There were two brothers of my own went to fish for the herrings, and what they brought up was like the print of a cat, and it turned with the inside of the skin outside, and no hair. So they pulled up the nets, and fished no more that day. There was one of them lying on the strand here, and some of the men of the village came down of a sudden and surprised him. And when he saw he was taken he began a great crying. But they only lifted him down to the sea and put him back into it. Just like a man they said he was. And a little way out there was another just like him, and when he saw that they treated the one on shore so kindly, he bowed his head as if to thank them.

Whatever's on the land, there's the same in the sea, and between the islands of Aran they can often see the horses galloping about at the bottom [4].

There was a sort of a big eel used to be in Tully churchyard, used to come and to root up the bodies, but I didn't hear of him of late - he may be done away with now.

There was one Curran told me one night he went down to the strand where he used to be watching for timber thrown up and the like. And on the strand, on the dry sands, he saw a boat, a grand one with sails spread and all, and it up farther than any tide had ever reached. And he saw a great many people round about it, and it was all lighted up with lights. And he got afraid and went away. And four hours after, after sunrise, he went there again to look at it, and there was no sign of it, or of any fire, or of any other thing. The Mara-warra (mermaid) was seen on the shore not long ago, combing out her hair. She had no fish's tail, but was like another woman.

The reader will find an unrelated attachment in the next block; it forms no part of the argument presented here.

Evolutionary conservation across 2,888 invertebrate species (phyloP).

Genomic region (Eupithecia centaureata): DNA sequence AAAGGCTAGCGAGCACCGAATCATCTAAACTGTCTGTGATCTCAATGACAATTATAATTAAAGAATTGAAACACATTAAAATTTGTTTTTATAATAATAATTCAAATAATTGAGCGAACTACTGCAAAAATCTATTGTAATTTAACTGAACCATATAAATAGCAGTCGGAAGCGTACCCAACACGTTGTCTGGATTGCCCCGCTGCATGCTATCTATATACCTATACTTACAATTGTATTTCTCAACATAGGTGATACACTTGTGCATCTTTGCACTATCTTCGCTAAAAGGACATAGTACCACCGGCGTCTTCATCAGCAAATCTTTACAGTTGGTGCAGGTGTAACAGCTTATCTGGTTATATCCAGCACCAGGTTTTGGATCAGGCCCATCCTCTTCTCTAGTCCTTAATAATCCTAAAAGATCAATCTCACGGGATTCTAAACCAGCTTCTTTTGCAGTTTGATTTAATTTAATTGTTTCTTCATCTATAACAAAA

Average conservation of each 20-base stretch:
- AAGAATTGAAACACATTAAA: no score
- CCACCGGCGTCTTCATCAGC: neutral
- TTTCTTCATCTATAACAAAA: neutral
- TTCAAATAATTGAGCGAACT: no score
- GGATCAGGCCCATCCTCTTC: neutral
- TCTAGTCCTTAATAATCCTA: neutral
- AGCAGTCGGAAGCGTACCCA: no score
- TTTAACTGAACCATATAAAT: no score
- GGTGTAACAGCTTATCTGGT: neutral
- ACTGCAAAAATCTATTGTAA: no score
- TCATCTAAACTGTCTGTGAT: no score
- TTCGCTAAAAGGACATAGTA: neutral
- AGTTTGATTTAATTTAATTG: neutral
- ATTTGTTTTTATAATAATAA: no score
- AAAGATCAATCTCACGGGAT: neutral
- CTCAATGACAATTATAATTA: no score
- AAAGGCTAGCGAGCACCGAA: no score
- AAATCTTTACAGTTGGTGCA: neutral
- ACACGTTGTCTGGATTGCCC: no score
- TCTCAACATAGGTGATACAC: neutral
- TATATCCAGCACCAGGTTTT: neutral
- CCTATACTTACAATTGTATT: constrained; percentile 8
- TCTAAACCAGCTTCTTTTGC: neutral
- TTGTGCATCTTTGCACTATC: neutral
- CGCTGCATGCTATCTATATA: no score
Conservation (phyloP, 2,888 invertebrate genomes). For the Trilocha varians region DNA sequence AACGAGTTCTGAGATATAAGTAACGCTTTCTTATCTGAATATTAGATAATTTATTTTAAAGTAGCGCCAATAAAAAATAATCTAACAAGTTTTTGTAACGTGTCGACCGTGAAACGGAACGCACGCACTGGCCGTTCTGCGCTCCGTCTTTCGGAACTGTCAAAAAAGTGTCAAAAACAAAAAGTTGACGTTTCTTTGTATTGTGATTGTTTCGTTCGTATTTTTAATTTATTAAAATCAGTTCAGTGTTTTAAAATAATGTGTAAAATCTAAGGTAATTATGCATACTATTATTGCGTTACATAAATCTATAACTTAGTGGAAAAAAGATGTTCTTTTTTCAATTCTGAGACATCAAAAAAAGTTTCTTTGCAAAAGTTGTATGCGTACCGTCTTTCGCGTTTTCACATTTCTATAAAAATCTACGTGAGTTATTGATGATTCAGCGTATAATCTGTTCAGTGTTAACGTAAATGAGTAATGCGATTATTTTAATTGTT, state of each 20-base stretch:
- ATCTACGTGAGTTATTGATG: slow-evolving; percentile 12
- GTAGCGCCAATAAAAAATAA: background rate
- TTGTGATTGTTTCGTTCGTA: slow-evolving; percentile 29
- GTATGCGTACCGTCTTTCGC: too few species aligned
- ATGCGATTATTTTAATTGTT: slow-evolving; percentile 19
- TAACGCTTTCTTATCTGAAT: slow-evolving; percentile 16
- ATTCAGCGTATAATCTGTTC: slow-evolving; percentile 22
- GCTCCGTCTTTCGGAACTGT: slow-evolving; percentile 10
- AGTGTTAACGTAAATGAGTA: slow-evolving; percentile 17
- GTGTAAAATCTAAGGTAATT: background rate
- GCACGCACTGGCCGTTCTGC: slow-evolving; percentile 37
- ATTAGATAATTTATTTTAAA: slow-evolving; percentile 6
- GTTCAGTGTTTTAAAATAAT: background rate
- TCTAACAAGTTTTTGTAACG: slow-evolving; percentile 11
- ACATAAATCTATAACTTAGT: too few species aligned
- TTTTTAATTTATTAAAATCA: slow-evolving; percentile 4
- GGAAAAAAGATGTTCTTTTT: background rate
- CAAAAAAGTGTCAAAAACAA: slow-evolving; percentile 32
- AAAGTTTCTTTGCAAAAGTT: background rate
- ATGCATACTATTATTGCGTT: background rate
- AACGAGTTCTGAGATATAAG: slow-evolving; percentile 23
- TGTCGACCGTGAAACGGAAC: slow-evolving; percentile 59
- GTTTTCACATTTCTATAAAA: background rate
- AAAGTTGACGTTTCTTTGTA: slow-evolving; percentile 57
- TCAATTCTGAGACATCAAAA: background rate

John Corley:
There is no luck if you meet a mermaid and you out at sea, but storms will come, or some ill will happen.

There was a ship on the way to America, and a mermaid was seen following it, and the bad weather began to come. And the captain said, "It must be some man in the ship she's following, and if we knew which one it was, we'd put him out to her and save ourselves." So they drew lots, and the lot fell on one man, and then the captain was sorry for him, and said he'd give him a chance till tomorrow. And the next day she was following them still, and they drew lots again, and the lot fell on the same man. But the captain said he'd give him a third chance, but the third day the lot fell on him again. And when they were going to throw him out he said, "Let me alone for a while." And he went to the end of the ship and he began to sing a song in Irish, and when he sang, the mermaid began to be quiet and to rock like as if she was asleep. So he went on singing till they came to America, and just as they got to the land the ship was thrown up into the air, and came down on the water again. There's a man told me that was surely true.

And there was a boy saw a mermaid down by Spiddal not long ago, but he saw her before she saw him, so she did him no harm. But if she'd seen him first, she'd have brought him away and drowned him.

Sometimes a light will come on the sea before the boats to guide them to the land. And my own brother told me one day he was out and a storm came on of a sudden, and the sail of the boat was let down as quick and as well as if two men were in it. Some neighbour or friend it must have been that did that for him. Those that go down to the sea after the tide going out, to cut the weed, often hear under the sand the sound of the milk being churned. There's some didn't believe that till they heard it themselves.

Interviews by Carmichael
From Carmenia Galadica
Presented by Scone, Nancy MacCorkill
Author, Poet, Historian of the Ancient Clans of Scotland